This book made me want to punch Mr. Marshall in the face. There are no punches pulled as far as his inability to accept his new role and his father’s demise at the hands of the bastard Lou Gehrig’s Disease. There is the hope that by the end of the memoir, he will have grown a little and the reader will feel more of a kinship for him and his family as they watch his father wearing away. I didn’t even mention- Marshall’s mom is undergoing chemo for another bout of cancer when the bomb is dropped on her husband. They call Dan and inform him, and like most with a terminal illness diagnosis, he hopes and thinks it can’t be that bad. So he stays in LA with his new job, his girlfriend, drinking and living the life. His first trip home, he sees a bit of a difference, but blithely shrugs off the requests of help from his siblings and goes back out. The second visit home, he realizes that his help is needed. He takes a leave of absence from his job, leaves his girl and roommate out there, and heads home. It’s not hearts and flowers, kids, but terminal illness never is. I give high marks for Marshall’s blunt portrayal of ALS and its evils, then wonder why he gives his mom shit most of the book for only being able to hold yogurt down through chemo. I give him high marks for not mincing words about how bad his father’s illness affects his body and that he now has to help him shower, urinate, and shit, yet wonder why he makes a point to call out his mom’s often confusing conversations with him and his siblings (they call it “chemo brain”) throughout the book. I give him marks for accepting his father’s decision regarding the end process of life, but then he rips his mom’s overusing Fetanyl patches for her physical and emotional pain as her husband’s decision starts to kick in. There is a lot of swearing throughout the book, often it feels like Marshall is overwriting that angle of the book for the fact that he has identified himself and his family as a bunch of potty-mouthed sassy pants peeps. OK, I got that right off the bat, but drop it down a notch, buttmunch. Yes, buttmunch. My four letter words never stop, but they have dropped down a bit. I also thought the more that Marshall cared for his dad, the more I would care for him. Instead, by the end of the book, I was annoyed. There wasn’t a lot of “I give a shit” about the author by the end. He comes across as whiny, selfish, and giving himself a blue ribbon for every single thing that’s accomplished. That’s important, don’t get me wrong, but not so much that you spend the entire book patting yourself on the back. I felt the family as a whole were a strong solitary unit, especially toward the last part of the book. But overall, it hurt me to read this. A great deal. My father is still struggling day by day, I’m still working full time and caring for him full-time, and there are MANY hard days and nights. Holidays suck, but they’re bearable because my sister comes over to eat with us and helps take the load off of me. But a day does not go by where I miss the way things were, the way they used to be, how I used to be able to be gone hours at a time drinking and gallivanting without a care in the world. But here’s the thing- I grew the fuck up and sacrificed that part of my personality to the linen closet until the time when my father makes his next transition and I am back to alone. Then, and only then, will I feel like I can breathe and find myself again. You can live a semblance of a life while being a full-time caregiver, but a lot of your leisure time goes out the fucking window. Marshall does an excellent job of pointing this out, again and again. And he’s right. However, nothing is more important than family. Especially when they are battling terminal illness and need you. My personal take? All of those bars and bad dates awaiting me? They can stuff it until a time down the road when that window opens up again. Right now, those shutters are closed and I’m inside attending to those who need to be kept warm. Marshall still finds time to have some idle pursuits, but you’re made to feel like it’s a huge sacrifice on his part. And that, dear reader, was another reason I had a hard time giving a rat’s ass about Marshall’s take on it.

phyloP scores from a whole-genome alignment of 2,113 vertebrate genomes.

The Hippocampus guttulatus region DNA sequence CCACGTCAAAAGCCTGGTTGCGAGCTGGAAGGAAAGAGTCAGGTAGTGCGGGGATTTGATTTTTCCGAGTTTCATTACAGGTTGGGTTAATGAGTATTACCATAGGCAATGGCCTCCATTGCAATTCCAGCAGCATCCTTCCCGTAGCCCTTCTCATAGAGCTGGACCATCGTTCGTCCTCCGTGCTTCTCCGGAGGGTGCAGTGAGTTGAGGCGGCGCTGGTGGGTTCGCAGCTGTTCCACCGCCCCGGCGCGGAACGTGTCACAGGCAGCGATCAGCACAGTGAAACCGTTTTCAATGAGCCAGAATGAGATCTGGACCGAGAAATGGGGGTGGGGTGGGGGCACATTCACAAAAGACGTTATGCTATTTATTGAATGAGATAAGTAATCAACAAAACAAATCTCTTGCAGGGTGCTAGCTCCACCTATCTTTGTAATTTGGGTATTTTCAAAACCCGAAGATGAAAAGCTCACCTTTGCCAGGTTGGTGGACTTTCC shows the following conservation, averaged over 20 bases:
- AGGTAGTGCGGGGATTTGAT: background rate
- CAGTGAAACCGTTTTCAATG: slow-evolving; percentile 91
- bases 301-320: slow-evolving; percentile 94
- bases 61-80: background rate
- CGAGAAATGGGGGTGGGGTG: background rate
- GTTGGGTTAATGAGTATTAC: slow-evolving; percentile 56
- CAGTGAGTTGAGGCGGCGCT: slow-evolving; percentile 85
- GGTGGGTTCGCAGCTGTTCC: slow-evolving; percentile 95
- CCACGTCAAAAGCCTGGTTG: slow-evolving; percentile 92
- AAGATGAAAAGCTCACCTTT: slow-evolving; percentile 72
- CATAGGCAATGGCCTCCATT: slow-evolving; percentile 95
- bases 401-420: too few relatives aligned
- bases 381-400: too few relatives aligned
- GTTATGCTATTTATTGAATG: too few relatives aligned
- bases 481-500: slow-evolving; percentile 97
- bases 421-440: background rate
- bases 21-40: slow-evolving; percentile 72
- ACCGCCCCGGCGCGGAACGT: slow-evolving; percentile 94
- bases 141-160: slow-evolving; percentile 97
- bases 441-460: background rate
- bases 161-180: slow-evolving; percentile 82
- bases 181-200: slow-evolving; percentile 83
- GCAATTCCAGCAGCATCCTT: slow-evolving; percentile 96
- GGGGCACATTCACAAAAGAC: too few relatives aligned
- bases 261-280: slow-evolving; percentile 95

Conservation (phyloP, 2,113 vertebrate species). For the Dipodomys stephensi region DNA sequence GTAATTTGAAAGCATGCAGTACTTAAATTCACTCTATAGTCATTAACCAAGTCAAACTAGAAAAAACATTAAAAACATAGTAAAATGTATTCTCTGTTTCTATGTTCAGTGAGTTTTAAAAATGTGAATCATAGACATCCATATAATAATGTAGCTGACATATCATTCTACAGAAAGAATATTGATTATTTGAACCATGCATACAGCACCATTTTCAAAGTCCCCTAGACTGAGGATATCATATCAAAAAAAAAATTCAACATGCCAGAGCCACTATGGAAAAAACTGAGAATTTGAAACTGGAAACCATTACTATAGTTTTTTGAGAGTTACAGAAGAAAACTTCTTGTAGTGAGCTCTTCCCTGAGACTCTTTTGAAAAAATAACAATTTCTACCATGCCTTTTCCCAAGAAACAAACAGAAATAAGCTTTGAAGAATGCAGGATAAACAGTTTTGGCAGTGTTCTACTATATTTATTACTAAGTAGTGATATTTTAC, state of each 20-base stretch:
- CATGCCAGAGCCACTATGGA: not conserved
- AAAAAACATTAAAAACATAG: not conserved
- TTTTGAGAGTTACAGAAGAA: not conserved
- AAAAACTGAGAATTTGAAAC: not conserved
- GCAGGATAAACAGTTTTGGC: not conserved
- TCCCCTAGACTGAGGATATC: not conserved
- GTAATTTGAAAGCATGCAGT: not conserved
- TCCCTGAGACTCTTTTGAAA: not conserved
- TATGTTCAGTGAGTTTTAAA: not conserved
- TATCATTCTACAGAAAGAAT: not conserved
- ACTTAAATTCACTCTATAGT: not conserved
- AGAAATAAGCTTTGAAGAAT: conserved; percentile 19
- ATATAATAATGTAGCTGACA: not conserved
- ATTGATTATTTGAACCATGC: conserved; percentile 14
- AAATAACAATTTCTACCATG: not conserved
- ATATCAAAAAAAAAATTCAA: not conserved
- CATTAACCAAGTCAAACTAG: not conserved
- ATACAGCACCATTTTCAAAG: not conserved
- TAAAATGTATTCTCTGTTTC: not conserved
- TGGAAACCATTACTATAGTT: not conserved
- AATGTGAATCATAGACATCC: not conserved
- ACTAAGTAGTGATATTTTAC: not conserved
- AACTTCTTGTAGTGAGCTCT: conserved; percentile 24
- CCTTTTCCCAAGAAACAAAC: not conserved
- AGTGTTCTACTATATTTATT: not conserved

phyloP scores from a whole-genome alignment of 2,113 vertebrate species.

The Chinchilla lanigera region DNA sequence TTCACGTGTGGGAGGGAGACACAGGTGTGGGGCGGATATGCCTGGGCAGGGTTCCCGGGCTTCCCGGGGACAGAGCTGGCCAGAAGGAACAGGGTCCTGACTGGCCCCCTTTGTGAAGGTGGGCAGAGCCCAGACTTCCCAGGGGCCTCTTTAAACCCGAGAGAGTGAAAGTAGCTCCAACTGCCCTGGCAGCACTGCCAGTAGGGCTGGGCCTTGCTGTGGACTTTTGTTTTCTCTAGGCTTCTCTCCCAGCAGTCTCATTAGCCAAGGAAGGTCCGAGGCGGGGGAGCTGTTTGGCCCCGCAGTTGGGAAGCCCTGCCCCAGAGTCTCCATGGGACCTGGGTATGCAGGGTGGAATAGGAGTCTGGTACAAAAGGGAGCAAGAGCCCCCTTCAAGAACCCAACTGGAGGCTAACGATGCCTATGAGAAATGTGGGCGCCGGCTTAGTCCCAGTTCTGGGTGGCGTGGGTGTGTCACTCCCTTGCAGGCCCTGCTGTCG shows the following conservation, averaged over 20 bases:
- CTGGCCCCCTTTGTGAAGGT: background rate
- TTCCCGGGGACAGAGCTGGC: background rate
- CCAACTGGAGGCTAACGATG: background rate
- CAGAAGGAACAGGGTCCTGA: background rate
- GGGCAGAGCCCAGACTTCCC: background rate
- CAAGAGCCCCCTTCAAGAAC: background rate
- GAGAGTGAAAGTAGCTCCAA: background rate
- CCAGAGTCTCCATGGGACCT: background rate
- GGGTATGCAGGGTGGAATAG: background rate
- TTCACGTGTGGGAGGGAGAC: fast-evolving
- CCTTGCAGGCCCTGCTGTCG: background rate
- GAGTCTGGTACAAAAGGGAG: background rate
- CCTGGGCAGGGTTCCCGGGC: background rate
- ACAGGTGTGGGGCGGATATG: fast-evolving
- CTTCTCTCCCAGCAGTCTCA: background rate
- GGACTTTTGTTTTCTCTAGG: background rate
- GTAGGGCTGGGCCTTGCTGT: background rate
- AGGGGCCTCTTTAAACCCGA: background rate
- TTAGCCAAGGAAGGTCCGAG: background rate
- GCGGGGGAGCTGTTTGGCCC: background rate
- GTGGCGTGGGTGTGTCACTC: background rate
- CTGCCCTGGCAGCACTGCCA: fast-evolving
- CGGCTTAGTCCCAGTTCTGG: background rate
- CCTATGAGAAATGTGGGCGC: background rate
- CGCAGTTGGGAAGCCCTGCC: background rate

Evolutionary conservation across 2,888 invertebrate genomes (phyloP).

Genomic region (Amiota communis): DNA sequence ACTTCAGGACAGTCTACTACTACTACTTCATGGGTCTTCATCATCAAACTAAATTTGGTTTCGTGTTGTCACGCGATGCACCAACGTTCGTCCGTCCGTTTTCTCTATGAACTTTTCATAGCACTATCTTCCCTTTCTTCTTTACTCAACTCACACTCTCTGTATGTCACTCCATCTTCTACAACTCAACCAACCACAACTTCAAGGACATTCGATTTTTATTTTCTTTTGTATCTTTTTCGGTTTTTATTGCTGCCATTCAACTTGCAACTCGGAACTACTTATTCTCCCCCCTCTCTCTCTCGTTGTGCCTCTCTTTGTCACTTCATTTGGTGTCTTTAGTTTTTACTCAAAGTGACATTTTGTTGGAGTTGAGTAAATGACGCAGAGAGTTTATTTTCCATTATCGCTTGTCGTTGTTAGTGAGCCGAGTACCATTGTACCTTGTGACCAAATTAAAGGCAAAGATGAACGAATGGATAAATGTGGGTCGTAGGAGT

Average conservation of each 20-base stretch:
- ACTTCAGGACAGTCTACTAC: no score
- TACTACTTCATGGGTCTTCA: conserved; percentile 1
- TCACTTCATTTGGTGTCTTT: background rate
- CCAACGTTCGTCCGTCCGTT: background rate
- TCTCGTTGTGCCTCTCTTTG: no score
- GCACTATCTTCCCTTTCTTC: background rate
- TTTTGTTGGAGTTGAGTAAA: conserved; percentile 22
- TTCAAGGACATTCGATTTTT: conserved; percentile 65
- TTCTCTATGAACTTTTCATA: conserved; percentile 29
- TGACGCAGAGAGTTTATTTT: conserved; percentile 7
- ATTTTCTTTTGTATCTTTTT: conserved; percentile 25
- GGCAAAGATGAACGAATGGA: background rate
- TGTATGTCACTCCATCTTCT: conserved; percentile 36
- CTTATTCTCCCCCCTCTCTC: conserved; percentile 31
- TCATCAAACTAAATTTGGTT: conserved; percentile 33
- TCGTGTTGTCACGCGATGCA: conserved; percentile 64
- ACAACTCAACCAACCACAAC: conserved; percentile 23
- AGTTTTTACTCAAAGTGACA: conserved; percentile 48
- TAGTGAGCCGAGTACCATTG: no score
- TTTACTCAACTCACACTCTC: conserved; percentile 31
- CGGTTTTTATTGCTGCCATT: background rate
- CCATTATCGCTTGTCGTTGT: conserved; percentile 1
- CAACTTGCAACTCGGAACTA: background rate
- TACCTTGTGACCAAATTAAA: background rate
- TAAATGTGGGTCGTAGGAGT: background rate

This is a book that is poignant at moments, heartbreaking in other moments, and funny in parts, but overall, it’s a story that is taking place all around you. Trying to cast humor into something that is hard and sad is not easy, but it has been done to better effect (read Dave Egger’s “A Heartbreaking Work of Staggering Genius”- and Alysa Abbott’s “Fairyland”- THOSE two memoirs are much better than this one, on similar footholds) than here. Marshall comes across as trying to hard to make this very sad story funny, and when the ball doesn’t land on the right side of the court, we’ll swear and throw in some vulgarity to make it flow better. Sadly, it doesn’t work. At all.

 

 

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~ by generationgbooks on November 16, 2015.